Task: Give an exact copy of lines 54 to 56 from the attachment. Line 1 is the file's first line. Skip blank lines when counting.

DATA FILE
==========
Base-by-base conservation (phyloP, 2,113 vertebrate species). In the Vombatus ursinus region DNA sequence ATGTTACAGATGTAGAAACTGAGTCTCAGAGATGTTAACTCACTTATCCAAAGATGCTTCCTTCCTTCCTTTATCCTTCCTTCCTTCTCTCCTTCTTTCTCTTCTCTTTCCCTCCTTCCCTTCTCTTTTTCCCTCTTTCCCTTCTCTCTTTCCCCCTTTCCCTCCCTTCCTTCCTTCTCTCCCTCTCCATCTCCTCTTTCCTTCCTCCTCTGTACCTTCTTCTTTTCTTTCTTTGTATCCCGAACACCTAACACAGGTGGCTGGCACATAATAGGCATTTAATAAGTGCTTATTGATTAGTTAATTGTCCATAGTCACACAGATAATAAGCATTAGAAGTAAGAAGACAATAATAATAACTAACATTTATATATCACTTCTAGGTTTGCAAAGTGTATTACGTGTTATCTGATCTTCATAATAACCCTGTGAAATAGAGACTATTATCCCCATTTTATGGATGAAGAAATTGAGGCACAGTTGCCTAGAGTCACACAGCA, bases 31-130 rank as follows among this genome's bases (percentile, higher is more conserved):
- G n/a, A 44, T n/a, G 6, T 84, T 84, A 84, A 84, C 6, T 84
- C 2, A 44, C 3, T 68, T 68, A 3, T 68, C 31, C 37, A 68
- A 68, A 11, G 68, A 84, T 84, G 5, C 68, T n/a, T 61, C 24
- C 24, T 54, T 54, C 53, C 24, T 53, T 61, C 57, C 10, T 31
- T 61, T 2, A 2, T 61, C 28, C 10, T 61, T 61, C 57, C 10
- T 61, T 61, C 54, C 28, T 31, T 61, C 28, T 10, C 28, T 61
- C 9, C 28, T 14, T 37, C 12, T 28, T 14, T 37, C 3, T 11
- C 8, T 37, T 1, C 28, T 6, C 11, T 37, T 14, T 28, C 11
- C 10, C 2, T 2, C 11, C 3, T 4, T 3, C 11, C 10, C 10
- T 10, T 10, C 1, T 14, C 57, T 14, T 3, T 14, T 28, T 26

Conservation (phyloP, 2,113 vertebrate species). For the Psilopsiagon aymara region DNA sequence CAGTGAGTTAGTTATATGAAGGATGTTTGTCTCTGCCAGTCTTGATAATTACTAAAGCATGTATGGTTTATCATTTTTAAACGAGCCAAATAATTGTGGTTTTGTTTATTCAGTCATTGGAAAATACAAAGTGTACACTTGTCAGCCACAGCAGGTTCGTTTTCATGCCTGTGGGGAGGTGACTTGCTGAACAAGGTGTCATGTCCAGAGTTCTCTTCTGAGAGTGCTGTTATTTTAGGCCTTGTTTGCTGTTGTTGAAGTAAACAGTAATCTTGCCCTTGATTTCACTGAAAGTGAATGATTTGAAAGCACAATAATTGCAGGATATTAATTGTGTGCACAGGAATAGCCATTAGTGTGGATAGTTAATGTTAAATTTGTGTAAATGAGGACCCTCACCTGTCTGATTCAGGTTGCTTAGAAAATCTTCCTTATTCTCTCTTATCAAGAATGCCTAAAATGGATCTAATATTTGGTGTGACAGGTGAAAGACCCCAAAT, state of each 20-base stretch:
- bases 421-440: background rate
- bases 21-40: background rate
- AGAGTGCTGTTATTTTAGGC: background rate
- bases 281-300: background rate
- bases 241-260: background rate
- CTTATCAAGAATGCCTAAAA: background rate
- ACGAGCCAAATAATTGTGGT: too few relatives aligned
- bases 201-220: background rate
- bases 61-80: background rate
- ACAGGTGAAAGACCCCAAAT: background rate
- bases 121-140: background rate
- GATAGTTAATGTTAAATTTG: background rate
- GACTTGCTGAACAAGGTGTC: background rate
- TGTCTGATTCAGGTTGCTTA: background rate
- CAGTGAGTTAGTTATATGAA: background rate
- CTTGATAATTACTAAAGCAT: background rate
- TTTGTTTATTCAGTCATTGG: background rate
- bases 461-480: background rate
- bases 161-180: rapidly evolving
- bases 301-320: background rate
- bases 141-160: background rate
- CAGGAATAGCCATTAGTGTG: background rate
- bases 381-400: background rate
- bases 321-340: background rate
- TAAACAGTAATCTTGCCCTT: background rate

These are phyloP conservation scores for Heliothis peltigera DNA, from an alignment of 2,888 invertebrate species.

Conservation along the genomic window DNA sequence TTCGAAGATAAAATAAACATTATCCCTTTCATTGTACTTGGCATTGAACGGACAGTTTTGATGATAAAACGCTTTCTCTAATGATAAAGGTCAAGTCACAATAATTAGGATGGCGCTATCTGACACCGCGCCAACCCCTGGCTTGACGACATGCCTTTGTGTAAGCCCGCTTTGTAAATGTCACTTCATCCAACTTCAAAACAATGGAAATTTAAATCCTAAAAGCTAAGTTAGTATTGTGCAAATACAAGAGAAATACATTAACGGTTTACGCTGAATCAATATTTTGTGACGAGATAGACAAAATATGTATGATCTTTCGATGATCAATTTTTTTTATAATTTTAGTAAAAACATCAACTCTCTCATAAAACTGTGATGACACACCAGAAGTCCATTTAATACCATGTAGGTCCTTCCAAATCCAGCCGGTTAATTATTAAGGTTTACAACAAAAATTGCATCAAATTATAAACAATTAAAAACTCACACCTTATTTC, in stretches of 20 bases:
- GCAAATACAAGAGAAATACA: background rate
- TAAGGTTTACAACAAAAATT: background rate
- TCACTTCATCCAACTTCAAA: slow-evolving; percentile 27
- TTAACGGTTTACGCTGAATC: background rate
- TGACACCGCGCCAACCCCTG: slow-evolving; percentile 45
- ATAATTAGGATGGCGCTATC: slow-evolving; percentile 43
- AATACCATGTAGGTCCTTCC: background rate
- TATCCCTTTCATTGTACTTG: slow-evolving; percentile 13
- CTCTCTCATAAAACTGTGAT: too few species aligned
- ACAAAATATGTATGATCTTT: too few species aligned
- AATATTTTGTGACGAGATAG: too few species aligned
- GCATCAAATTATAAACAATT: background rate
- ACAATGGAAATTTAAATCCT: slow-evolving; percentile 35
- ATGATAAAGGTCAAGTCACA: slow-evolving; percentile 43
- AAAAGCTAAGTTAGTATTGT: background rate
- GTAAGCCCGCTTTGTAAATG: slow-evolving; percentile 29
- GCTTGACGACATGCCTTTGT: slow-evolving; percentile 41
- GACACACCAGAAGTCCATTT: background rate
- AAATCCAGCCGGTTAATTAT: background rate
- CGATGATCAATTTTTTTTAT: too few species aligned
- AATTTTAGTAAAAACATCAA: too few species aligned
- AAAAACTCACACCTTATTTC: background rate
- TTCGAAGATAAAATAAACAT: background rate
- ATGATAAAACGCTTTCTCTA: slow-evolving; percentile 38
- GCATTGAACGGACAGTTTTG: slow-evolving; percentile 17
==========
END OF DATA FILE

- AAAAGCTAAGTTAGTATTGT: background rate
- GTAAGCCCGCTTTGTAAATG: slow-evolving; percentile 29
- GCTTGACGACATGCCTTTGT: slow-evolving; percentile 41